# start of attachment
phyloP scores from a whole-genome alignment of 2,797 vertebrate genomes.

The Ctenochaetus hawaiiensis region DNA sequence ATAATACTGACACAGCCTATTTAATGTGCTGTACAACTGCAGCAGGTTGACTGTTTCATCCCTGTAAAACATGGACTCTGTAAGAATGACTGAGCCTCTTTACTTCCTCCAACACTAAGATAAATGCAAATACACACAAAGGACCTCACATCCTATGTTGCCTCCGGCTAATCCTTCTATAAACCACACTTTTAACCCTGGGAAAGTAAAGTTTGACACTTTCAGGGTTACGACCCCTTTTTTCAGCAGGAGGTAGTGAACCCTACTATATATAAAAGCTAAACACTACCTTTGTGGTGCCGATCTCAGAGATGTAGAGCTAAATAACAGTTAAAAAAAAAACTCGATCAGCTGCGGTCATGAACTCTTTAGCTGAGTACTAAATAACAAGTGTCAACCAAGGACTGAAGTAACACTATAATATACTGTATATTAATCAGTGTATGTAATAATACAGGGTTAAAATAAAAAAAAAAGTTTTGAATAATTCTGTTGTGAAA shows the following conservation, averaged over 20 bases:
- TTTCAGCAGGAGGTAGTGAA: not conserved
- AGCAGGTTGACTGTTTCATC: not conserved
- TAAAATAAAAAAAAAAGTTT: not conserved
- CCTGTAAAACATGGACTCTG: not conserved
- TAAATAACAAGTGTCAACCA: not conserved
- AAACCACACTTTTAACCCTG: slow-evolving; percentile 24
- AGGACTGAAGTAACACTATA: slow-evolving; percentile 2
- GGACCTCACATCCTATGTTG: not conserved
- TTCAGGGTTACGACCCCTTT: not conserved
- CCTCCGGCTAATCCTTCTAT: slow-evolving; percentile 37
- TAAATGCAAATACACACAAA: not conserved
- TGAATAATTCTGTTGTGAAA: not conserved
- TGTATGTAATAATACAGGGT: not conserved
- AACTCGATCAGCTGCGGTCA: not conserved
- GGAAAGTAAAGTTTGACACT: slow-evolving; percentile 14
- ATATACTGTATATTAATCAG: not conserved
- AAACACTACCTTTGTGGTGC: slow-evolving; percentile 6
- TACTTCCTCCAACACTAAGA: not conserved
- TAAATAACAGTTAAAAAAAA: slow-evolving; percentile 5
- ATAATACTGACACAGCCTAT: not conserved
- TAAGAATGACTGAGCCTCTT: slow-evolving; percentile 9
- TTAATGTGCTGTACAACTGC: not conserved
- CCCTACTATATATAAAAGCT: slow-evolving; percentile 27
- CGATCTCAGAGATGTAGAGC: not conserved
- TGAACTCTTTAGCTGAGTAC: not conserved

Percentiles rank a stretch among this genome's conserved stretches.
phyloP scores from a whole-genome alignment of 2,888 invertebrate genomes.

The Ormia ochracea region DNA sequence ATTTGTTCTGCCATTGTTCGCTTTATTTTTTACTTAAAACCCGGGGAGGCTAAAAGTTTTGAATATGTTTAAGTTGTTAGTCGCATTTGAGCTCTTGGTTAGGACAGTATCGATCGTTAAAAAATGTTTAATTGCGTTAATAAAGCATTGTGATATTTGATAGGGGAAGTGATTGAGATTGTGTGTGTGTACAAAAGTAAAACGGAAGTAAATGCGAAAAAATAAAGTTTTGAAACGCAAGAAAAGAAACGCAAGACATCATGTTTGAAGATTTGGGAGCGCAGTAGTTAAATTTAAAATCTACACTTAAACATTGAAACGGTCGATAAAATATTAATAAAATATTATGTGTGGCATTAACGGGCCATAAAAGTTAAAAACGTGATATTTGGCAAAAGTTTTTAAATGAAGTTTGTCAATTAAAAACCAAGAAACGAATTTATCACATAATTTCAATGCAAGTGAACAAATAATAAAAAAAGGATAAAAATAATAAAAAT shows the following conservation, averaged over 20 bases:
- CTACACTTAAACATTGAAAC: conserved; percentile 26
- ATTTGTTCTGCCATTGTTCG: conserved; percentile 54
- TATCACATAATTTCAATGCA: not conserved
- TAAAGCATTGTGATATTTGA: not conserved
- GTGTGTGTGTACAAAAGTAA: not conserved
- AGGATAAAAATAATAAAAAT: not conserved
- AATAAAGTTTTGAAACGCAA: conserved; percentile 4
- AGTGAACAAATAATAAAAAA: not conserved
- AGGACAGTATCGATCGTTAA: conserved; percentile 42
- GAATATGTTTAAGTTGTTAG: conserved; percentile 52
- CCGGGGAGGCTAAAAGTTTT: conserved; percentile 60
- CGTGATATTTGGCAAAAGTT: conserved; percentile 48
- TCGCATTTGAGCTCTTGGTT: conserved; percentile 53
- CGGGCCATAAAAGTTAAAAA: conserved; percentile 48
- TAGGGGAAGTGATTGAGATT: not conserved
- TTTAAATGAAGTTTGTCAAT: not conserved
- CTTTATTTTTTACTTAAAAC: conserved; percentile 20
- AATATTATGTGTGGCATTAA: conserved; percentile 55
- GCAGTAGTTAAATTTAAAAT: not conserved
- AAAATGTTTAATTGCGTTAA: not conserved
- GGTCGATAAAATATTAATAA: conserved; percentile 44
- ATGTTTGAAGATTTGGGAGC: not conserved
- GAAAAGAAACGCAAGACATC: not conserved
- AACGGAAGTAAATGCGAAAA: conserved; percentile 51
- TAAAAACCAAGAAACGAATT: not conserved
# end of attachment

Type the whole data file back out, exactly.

phyloP scores from a whole-genome alignment of 2,797 vertebrate genomes.

The Ctenochaetus hawaiiensis region DNA sequence ATAATACTGACACAGCCTATTTAATGTGCTGTACAACTGCAGCAGGTTGACTGTTTCATCCCTGTAAAACATGGACTCTGTAAGAATGACTGAGCCTCTTTACTTCCTCCAACACTAAGATAAATGCAAATACACACAAAGGACCTCACATCCTATGTTGCCTCCGGCTAATCCTTCTATAAACCACACTTTTAACCCTGGGAAAGTAAAGTTTGACACTTTCAGGGTTACGACCCCTTTTTTCAGCAGGAGGTAGTGAACCCTACTATATATAAAAGCTAAACACTACCTTTGTGGTGCCGATCTCAGAGATGTAGAGCTAAATAACAGTTAAAAAAAAAACTCGATCAGCTGCGGTCATGAACTCTTTAGCTGAGTACTAAATAACAAGTGTCAACCAAGGACTGAAGTAACACTATAATATACTGTATATTAATCAGTGTATGTAATAATACAGGGTTAAAATAAAAAAAAAAGTTTTGAATAATTCTGTTGTGAAA shows the following conservation, averaged over 20 bases:
- TTTCAGCAGGAGGTAGTGAA: not conserved
- AGCAGGTTGACTGTTTCATC: not conserved
- TAAAATAAAAAAAAAAGTTT: not conserved
- CCTGTAAAACATGGACTCTG: not conserved
- TAAATAACAAGTGTCAACCA: not conserved
- AAACCACACTTTTAACCCTG: slow-evolving; percentile 24
- AGGACTGAAGTAACACTATA: slow-evolving; percentile 2
- GGACCTCACATCCTATGTTG: not conserved
- TTCAGGGTTACGACCCCTTT: not conserved
- CCTCCGGCTAATCCTTCTAT: slow-evolving; percentile 37
- TAAATGCAAATACACACAAA: not conserved
- TGAATAATTCTGTTGTGAAA: not conserved
- TGTATGTAATAATACAGGGT: not conserved
- AACTCGATCAGCTGCGGTCA: not conserved
- GGAAAGTAAAGTTTGACACT: slow-evolving; percentile 14
- ATATACTGTATATTAATCAG: not conserved
- AAACACTACCTTTGTGGTGC: slow-evolving; percentile 6
- TACTTCCTCCAACACTAAGA: not conserved
- TAAATAACAGTTAAAAAAAA: slow-evolving; percentile 5
- ATAATACTGACACAGCCTAT: not conserved
- TAAGAATGACTGAGCCTCTT: slow-evolving; percentile 9
- TTAATGTGCTGTACAACTGC: not conserved
- CCCTACTATATATAAAAGCT: slow-evolving; percentile 27
- CGATCTCAGAGATGTAGAGC: not conserved
- TGAACTCTTTAGCTGAGTAC: not conserved

Percentiles rank a stretch among this genome's conserved stretches.
phyloP scores from a whole-genome alignment of 2,888 invertebrate genomes.

The Ormia ochracea region DNA sequence ATTTGTTCTGCCATTGTTCGCTTTATTTTTTACTTAAAACCCGGGGAGGCTAAAAGTTTTGAATATGTTTAAGTTGTTAGTCGCATTTGAGCTCTTGGTTAGGACAGTATCGATCGTTAAAAAATGTTTAATTGCGTTAATAAAGCATTGTGATATTTGATAGGGGAAGTGATTGAGATTGTGTGTGTGTACAAAAGTAAAACGGAAGTAAATGCGAAAAAATAAAGTTTTGAAACGCAAGAAAAGAAACGCAAGACATCATGTTTGAAGATTTGGGAGCGCAGTAGTTAAATTTAAAATCTACACTTAAACATTGAAACGGTCGATAAAATATTAATAAAATATTATGTGTGGCATTAACGGGCCATAAAAGTTAAAAACGTGATATTTGGCAAAAGTTTTTAAATGAAGTTTGTCAATTAAAAACCAAGAAACGAATTTATCACATAATTTCAATGCAAGTGAACAAATAATAAAAAAAGGATAAAAATAATAAAAAT shows the following conservation, averaged over 20 bases:
- CTACACTTAAACATTGAAAC: conserved; percentile 26
- ATTTGTTCTGCCATTGTTCG: conserved; percentile 54
- TATCACATAATTTCAATGCA: not conserved
- TAAAGCATTGTGATATTTGA: not conserved
- GTGTGTGTGTACAAAAGTAA: not conserved
- AGGATAAAAATAATAAAAAT: not conserved
- AATAAAGTTTTGAAACGCAA: conserved; percentile 4
- AGTGAACAAATAATAAAAAA: not conserved
- AGGACAGTATCGATCGTTAA: conserved; percentile 42
- GAATATGTTTAAGTTGTTAG: conserved; percentile 52
- CCGGGGAGGCTAAAAGTTTT: conserved; percentile 60
- CGTGATATTTGGCAAAAGTT: conserved; percentile 48
- TCGCATTTGAGCTCTTGGTT: conserved; percentile 53
- CGGGCCATAAAAGTTAAAAA: conserved; percentile 48
- TAGGGGAAGTGATTGAGATT: not conserved
- TTTAAATGAAGTTTGTCAAT: not conserved
- CTTTATTTTTTACTTAAAAC: conserved; percentile 20
- AATATTATGTGTGGCATTAA: conserved; percentile 55
- GCAGTAGTTAAATTTAAAAT: not conserved
- AAAATGTTTAATTGCGTTAA: not conserved
- GGTCGATAAAATATTAATAA: conserved; percentile 44
- ATGTTTGAAGATTTGGGAGC: not conserved
- GAAAAGAAACGCAAGACATC: not conserved
- AACGGAAGTAAATGCGAAAA: conserved; percentile 51
- TAAAAACCAAGAAACGAATT: not conserved